The UK is on a mission to join the world’s commercial space race, writes Chris Gibbs, head of space, AmTrust at Lloyd’s
The UK government recently announced at the Farnborough International Airshow that Sutherland, on the A’Mhoine Peninsula in the Scottish Highlands, will be the site of the country’s first vertical-launch spaceport. The future spaceport will launch small satellites into polar orbit.
Home to miles of sparsely populated countryside, Scotland’s north coast was an easy choice for the UK Space Agency, which also runs the UK’s civil space programme. The consortium behind the Sutherland bid includes Lockheed Martin, the United States’ largest defense contractor.
The UK government will provide Highlands and Islands Enterprise with £2.5m in initial funding to develop the launch site. Highlands and Islands Enterprise has been fueling Scotland’s economic recovery and fostering sustainable growth across the region since 1991.
The government has awarded grants totaling £33.5m to operators and local enterprise agencies to develop vertical-launch capabilities in Great Britain per the Financial Times.
One bill, endless opportunities
The Scottish satellites will start bursting through the atmosphere as soon as 2020 thanks to the Space Industry Bill. Recently signed into law, the Space Industry Bill establishes a framework for the regulation of spaceflight activities in the UK.
The legislation also establishes: a system of licensing for UK space activities; powers for the secretary of state to appoint a regulator to ensure public safety; new offenses and applies existing UK criminal law to space activities; and a framework for liability, indemnities and insurance for UK space activities.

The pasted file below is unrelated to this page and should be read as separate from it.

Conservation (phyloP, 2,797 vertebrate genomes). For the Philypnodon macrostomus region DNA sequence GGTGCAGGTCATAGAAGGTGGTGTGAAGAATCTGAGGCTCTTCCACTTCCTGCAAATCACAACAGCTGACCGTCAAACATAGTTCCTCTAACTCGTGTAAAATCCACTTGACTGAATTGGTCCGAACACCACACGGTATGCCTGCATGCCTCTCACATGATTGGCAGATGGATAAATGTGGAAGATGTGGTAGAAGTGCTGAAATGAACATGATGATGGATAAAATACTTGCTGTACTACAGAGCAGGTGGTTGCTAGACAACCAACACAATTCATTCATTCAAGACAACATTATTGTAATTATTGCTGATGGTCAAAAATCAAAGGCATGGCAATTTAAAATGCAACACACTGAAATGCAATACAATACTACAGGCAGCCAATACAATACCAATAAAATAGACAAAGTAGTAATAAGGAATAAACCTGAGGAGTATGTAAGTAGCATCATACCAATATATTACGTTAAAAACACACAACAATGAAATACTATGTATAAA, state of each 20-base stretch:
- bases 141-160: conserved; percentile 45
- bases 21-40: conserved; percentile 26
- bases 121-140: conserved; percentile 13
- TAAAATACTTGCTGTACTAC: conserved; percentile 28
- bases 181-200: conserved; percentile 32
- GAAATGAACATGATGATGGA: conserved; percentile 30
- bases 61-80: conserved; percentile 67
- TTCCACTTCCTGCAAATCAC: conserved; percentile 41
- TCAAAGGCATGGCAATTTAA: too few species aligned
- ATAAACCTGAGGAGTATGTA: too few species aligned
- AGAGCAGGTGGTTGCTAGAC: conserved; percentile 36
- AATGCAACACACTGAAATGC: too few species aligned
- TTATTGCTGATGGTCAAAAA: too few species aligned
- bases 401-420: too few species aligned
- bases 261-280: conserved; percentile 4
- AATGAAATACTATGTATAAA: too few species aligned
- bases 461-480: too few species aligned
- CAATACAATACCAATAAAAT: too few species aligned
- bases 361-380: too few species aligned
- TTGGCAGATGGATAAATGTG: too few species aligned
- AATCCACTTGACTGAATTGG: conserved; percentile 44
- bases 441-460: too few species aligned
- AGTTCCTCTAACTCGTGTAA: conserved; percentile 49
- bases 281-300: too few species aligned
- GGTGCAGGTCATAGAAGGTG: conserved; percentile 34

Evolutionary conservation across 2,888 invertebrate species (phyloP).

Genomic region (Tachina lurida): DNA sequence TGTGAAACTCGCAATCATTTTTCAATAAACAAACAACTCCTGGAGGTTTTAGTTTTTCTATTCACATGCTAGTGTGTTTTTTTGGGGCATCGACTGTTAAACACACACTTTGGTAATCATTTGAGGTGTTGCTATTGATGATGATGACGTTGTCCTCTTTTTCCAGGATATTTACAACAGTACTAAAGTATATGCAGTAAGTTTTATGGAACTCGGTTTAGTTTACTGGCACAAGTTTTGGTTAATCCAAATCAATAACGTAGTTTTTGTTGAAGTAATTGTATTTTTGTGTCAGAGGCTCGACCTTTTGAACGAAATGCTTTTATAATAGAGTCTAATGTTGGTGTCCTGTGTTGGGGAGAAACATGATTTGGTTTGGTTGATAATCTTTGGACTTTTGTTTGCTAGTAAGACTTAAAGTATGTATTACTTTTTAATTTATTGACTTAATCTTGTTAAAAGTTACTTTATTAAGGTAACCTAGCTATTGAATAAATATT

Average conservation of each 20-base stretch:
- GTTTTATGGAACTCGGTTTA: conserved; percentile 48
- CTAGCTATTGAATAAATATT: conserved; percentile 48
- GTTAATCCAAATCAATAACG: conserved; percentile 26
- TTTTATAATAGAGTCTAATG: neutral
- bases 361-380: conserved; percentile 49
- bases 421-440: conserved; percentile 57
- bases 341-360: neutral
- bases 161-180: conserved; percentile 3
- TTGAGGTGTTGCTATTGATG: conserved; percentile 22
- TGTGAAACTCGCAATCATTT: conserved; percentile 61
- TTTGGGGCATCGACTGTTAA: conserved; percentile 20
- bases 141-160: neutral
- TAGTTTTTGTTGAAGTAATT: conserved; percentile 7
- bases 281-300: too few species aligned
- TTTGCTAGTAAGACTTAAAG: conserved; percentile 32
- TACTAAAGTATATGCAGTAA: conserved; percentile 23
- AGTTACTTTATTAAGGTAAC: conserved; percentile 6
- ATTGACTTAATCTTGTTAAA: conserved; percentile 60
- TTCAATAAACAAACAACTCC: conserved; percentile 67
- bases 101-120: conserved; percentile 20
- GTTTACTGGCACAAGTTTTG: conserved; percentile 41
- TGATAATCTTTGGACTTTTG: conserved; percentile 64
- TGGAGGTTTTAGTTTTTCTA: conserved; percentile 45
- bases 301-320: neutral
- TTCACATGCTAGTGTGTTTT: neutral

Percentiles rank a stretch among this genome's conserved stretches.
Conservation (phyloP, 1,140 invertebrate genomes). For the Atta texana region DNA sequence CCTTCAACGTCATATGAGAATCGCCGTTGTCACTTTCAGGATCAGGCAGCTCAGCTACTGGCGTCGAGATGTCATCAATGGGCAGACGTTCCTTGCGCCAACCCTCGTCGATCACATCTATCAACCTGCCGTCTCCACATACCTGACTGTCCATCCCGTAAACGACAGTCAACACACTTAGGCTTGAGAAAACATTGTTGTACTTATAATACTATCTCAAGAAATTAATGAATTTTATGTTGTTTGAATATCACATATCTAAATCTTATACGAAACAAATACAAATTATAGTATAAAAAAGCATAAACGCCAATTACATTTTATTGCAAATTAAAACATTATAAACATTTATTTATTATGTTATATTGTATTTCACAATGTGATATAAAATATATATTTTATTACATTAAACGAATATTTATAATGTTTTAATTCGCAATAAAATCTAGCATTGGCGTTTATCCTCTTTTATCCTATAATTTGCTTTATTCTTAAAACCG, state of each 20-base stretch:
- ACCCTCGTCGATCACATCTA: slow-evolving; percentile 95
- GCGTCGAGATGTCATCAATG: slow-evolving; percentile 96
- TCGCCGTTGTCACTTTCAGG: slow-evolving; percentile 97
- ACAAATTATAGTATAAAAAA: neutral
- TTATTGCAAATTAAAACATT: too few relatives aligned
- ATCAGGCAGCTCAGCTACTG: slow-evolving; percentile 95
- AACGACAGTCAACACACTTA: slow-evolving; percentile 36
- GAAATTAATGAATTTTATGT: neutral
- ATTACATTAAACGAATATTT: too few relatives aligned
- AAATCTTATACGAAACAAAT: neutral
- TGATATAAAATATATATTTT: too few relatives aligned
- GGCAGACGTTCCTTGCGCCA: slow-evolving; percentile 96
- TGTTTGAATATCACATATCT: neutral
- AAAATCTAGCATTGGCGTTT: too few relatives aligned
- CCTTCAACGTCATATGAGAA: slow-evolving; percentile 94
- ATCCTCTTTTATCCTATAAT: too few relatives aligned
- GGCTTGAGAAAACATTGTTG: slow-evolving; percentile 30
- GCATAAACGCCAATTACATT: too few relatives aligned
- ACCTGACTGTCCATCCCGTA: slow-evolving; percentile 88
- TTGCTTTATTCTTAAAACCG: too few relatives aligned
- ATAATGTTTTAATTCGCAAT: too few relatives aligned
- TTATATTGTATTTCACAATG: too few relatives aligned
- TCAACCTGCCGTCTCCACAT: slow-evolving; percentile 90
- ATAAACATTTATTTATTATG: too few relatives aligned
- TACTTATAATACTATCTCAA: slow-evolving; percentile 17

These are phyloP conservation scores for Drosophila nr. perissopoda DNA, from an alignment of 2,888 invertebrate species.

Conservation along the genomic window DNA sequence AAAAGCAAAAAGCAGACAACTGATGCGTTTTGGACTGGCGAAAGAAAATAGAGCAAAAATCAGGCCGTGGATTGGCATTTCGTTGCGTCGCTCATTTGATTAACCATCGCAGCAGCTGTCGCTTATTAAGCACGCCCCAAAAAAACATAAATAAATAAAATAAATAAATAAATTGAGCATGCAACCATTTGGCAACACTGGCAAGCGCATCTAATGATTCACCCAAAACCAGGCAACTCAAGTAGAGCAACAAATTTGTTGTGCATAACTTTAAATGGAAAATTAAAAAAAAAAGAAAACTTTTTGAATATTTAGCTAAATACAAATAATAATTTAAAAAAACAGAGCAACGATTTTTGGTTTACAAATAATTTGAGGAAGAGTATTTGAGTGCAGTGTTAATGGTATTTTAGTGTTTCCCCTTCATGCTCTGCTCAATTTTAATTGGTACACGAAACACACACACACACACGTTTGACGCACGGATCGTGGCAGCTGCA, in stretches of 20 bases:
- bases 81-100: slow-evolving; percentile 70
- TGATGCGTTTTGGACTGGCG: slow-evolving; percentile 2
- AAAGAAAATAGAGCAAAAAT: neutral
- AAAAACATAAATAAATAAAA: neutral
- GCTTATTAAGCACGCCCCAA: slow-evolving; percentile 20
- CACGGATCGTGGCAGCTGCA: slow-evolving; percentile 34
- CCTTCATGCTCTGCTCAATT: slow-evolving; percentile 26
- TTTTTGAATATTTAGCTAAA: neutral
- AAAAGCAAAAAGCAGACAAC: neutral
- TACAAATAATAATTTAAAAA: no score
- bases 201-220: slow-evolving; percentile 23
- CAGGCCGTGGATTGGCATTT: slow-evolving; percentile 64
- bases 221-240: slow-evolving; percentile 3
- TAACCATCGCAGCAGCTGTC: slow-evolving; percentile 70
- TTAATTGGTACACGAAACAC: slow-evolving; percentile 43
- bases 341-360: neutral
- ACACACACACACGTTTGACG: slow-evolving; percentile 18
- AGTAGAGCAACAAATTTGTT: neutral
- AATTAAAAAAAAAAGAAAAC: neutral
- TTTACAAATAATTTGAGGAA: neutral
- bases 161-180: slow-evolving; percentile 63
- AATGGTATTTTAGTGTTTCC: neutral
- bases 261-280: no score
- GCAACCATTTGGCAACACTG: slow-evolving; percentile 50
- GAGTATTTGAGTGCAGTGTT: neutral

Changing planes and economic forecasts
The UK isn’t limiting itself to just one way of thinking. In addition to vertical-launch sites, horizontal-launch sites are also being planned in Cornwall, Glasgow and North Wales. These spaceports will have runways used by space planes to carry future satellites and tourists.
Spaceport Cornwall has already teamed up with California-based Virgin Orbit, with designs to air-launch satellites using a modified Boeing 747 jet. The English-American partnership is estimated to create as many as 480 jobs and contribute
£25m a year to the local economy, according to the Cornwall government. The first launches could happen as soon as 2021.
Anticipation and revenue are destined to skyrocket, as the spaceports supporting both kinds of launches could be worth £3.8bn to the UK economy over the next decade, according to the UK Space Agency.
Looking to be a major player in the growing commercial space industry, the UK government aims to increase its share of the £40bn global space sector from 6.5 percent to 10 percent by 2030.
Sky-high expectations – and risks
With new opportunity comes new risk, and industry stakeholders find themselves concerned about the absence of a mandatory cap on liability for space operators.
The language in the new legislation appears to counter an amendment to the 1986 Outer Space Act made in 2015, which imposed a £60m cap on the amount which spaceflight companies are required to indemnify the government.
Instead of a fixed number, the government proposals reserve the option to cap liability on a case-by-case basis to reflect the development of new technology. Without a cap, assessing and adequately insuring the risks could be a daunting prospect for those covering these interstellar enterprises.
The bottom line: There can’t be any grey area as to how liability for launches would be shared if the private sector were able to access affordable insurance. Once the details are ironed out, the UK will be positioned to join the space race as major players